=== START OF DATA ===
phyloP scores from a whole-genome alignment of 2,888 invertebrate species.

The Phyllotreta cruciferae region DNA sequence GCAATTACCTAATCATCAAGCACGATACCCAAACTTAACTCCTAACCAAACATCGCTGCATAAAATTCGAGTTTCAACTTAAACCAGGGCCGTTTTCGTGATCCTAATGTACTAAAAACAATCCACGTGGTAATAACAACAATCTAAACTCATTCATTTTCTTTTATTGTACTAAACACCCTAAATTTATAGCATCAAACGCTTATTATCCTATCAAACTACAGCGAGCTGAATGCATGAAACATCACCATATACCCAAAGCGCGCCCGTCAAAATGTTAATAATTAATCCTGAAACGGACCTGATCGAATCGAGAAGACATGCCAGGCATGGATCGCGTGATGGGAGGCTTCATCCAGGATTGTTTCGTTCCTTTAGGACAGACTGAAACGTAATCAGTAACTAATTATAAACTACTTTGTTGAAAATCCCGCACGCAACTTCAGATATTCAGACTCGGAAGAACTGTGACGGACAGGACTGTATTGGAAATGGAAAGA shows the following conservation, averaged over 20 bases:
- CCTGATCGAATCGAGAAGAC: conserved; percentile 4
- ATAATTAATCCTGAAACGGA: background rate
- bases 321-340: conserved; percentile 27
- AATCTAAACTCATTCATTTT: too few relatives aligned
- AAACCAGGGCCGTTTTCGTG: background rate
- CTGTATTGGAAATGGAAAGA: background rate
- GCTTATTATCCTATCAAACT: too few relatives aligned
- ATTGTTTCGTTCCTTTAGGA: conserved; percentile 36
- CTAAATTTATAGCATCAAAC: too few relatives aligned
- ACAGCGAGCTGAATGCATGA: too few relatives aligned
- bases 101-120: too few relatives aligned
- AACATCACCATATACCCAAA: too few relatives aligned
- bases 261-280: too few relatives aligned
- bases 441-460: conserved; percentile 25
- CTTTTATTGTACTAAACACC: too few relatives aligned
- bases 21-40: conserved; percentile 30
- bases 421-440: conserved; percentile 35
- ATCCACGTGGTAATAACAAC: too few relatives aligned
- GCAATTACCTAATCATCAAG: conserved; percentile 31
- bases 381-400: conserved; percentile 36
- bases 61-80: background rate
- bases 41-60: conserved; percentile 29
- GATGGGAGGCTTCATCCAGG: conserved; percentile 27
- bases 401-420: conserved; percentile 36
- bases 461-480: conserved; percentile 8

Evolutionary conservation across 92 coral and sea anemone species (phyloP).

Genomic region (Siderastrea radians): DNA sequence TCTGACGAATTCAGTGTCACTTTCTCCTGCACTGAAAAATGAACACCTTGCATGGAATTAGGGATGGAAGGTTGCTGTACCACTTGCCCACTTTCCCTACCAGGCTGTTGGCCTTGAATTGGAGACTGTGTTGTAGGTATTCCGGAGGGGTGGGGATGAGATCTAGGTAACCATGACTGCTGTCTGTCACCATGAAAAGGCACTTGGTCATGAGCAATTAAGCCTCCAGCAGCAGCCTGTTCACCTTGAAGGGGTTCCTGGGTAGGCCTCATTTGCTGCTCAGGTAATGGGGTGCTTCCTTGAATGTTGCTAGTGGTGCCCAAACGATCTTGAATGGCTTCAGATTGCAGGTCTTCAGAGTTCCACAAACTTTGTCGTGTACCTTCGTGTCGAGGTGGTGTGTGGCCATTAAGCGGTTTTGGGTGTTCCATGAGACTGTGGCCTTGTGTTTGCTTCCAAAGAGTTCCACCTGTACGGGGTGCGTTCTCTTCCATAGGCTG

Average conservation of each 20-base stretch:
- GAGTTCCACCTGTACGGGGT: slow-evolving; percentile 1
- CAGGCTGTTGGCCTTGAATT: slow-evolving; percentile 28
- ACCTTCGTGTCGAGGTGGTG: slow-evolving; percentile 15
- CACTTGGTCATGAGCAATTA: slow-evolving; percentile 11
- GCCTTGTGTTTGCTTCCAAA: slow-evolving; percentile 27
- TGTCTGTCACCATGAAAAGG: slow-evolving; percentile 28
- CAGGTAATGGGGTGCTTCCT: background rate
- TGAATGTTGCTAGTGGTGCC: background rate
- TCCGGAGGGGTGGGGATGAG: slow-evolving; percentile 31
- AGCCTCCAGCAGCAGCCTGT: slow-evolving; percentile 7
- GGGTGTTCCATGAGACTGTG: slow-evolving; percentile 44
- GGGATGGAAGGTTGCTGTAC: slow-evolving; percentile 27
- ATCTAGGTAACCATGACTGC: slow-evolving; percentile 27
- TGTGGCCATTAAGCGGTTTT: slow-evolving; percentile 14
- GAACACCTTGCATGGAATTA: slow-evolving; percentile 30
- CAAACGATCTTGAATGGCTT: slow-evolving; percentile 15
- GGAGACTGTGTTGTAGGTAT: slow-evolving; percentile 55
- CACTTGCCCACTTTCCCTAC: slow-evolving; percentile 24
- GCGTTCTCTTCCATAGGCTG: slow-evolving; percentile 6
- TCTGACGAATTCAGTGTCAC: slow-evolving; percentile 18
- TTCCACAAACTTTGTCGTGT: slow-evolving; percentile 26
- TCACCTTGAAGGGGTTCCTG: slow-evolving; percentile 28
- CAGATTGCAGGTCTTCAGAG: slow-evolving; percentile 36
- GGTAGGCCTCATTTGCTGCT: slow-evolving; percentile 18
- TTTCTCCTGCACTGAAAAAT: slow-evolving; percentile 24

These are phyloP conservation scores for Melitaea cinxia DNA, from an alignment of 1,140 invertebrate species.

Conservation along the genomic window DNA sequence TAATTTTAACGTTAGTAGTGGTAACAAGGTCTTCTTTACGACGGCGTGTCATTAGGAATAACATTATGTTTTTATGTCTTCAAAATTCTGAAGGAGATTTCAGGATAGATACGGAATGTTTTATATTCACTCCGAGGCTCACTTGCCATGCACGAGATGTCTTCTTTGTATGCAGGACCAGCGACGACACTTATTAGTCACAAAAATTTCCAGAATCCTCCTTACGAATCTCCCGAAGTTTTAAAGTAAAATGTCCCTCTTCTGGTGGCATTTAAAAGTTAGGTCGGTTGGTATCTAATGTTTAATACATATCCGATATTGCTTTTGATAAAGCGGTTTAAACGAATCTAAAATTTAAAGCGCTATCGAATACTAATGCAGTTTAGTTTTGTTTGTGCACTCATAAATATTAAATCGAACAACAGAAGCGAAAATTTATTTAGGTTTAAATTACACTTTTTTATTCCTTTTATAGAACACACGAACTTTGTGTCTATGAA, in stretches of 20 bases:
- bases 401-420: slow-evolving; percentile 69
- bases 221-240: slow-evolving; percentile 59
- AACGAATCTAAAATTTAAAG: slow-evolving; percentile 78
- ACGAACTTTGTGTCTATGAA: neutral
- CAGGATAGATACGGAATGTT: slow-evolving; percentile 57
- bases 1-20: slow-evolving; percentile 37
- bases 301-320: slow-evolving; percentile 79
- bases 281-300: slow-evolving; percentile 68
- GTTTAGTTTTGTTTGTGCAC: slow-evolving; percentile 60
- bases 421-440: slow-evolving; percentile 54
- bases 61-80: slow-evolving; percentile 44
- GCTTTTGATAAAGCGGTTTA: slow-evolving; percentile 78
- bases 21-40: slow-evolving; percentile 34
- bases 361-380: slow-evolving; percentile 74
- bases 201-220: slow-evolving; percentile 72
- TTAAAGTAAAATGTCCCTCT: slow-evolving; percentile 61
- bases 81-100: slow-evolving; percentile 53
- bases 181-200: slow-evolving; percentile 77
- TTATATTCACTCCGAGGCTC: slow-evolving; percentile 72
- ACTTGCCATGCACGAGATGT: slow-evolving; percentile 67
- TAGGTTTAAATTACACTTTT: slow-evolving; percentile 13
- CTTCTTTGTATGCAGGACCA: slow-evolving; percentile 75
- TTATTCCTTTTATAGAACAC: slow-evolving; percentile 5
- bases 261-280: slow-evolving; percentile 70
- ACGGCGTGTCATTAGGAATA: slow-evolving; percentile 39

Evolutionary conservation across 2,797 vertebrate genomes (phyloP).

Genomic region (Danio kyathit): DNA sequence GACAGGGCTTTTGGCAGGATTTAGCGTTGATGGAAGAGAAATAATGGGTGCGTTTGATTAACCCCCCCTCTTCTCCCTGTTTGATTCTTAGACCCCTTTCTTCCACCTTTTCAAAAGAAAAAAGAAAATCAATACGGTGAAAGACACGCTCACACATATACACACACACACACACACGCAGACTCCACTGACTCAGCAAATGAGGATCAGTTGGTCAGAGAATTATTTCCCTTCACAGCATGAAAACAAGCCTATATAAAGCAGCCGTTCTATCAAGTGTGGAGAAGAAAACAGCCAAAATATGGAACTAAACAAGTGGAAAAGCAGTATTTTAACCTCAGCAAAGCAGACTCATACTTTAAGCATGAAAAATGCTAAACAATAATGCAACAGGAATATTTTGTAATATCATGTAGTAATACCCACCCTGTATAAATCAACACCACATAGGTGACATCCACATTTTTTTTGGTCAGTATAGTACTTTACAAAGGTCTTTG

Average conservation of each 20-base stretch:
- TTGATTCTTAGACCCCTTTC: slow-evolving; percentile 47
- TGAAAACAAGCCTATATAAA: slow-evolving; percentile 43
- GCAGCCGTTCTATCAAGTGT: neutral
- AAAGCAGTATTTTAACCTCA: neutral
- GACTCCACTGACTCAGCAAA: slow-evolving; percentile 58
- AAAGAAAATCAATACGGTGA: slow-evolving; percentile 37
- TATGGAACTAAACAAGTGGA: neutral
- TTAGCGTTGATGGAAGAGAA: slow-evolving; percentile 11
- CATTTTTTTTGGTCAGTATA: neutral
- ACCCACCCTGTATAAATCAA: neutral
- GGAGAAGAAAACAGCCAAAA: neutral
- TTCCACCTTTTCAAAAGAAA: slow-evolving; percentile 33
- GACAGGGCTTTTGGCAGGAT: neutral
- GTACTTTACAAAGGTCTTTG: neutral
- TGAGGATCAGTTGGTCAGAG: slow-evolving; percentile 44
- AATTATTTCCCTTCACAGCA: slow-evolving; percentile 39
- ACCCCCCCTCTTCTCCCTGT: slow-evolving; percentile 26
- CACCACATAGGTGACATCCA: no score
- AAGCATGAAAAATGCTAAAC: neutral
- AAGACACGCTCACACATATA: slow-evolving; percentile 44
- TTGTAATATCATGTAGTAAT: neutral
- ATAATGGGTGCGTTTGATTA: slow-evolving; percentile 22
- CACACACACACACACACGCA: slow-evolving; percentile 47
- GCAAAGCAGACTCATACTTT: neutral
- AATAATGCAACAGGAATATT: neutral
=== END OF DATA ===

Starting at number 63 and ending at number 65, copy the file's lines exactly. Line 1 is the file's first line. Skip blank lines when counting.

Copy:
- bases 1-20: slow-evolving; percentile 37
- bases 301-320: slow-evolving; percentile 79
- bases 281-300: slow-evolving; percentile 68